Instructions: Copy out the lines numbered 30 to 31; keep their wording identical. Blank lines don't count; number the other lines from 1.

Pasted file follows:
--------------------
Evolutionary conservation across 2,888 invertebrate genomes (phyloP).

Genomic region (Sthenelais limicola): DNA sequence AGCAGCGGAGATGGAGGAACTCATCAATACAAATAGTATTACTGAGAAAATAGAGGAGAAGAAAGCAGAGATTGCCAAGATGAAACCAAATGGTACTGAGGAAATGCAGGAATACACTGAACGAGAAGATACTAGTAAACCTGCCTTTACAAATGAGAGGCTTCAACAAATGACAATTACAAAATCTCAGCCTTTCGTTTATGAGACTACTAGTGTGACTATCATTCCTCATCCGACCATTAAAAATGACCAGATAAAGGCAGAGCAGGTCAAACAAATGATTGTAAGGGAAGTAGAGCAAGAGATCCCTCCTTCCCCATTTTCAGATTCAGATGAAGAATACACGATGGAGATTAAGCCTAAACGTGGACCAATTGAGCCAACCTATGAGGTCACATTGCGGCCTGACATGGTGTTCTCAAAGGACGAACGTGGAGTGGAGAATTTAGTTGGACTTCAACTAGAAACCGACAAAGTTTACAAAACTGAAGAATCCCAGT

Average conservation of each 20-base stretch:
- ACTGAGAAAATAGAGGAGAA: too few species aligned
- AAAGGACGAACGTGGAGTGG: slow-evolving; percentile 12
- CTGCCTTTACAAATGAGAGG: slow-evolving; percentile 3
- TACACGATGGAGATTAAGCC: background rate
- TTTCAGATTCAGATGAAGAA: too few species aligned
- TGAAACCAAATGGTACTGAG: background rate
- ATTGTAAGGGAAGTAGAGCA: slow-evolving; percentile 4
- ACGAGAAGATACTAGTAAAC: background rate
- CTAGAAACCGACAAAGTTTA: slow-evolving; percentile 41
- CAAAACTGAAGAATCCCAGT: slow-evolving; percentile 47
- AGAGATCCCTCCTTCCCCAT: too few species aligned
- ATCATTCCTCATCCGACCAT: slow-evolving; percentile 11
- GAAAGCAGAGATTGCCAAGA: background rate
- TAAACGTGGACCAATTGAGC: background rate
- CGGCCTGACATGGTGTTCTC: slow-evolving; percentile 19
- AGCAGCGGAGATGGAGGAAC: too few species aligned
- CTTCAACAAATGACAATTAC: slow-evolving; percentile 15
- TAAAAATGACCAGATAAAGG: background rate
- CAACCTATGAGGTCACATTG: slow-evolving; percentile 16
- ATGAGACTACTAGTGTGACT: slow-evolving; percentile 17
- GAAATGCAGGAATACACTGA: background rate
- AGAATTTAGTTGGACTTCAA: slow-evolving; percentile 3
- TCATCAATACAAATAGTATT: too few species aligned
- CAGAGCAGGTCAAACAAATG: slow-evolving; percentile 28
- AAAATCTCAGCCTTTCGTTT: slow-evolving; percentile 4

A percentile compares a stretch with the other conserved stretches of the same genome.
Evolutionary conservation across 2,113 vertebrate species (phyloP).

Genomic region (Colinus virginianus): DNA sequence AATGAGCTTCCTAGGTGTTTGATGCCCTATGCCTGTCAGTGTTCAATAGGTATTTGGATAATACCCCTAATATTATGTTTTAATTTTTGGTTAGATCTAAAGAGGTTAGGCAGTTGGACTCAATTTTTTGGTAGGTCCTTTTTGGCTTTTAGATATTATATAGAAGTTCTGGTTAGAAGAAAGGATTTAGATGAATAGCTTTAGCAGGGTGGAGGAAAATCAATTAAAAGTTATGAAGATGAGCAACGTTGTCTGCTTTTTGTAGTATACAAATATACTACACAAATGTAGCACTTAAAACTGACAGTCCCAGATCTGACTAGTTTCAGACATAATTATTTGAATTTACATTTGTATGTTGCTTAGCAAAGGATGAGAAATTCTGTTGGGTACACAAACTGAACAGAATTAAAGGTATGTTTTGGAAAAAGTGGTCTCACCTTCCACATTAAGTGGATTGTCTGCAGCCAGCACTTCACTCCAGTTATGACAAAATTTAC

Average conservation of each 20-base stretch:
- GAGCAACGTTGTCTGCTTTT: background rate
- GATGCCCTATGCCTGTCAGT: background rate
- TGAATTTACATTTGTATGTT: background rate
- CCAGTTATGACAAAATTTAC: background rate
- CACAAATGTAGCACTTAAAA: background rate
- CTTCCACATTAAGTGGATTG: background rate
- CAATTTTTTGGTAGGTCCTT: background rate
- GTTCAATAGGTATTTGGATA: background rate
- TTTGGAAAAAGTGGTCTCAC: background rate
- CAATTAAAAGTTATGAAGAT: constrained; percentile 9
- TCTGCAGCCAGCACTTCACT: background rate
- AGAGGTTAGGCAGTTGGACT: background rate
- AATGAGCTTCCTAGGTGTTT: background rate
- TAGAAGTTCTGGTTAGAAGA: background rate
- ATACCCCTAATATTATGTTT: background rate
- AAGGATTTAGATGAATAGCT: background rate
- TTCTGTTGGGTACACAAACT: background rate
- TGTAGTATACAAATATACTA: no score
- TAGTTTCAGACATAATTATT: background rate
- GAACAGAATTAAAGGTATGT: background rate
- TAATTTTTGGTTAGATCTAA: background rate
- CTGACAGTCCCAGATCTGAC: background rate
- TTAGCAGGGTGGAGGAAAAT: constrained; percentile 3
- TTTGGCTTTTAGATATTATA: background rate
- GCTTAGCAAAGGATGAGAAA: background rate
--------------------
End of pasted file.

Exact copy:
Evolutionary conservation across 2,113 vertebrate species (phyloP).

Genomic region (Colinus virginianus): DNA sequence AATGAGCTTCCTAGGTGTTTGATGCCCTATGCCTGTCAGTGTTCAATAGGTATTTGGATAATACCCCTAATATTATGTTTTAATTTTTGGTTAGATCTAAAGAGGTTAGGCAGTTGGACTCAATTTTTTGGTAGGTCCTTTTTGGCTTTTAGATATTATATAGAAGTTCTGGTTAGAAGAAAGGATTTAGATGAATAGCTTTAGCAGGGTGGAGGAAAATCAATTAAAAGTTATGAAGATGAGCAACGTTGTCTGCTTTTTGTAGTATACAAATATACTACACAAATGTAGCACTTAAAACTGACAGTCCCAGATCTGACTAGTTTCAGACATAATTATTTGAATTTACATTTGTATGTTGCTTAGCAAAGGATGAGAAATTCTGTTGGGTACACAAACTGAACAGAATTAAAGGTATGTTTTGGAAAAAGTGGTCTCACCTTCCACATTAAGTGGATTGTCTGCAGCCAGCACTTCACTCCAGTTATGACAAAATTTAC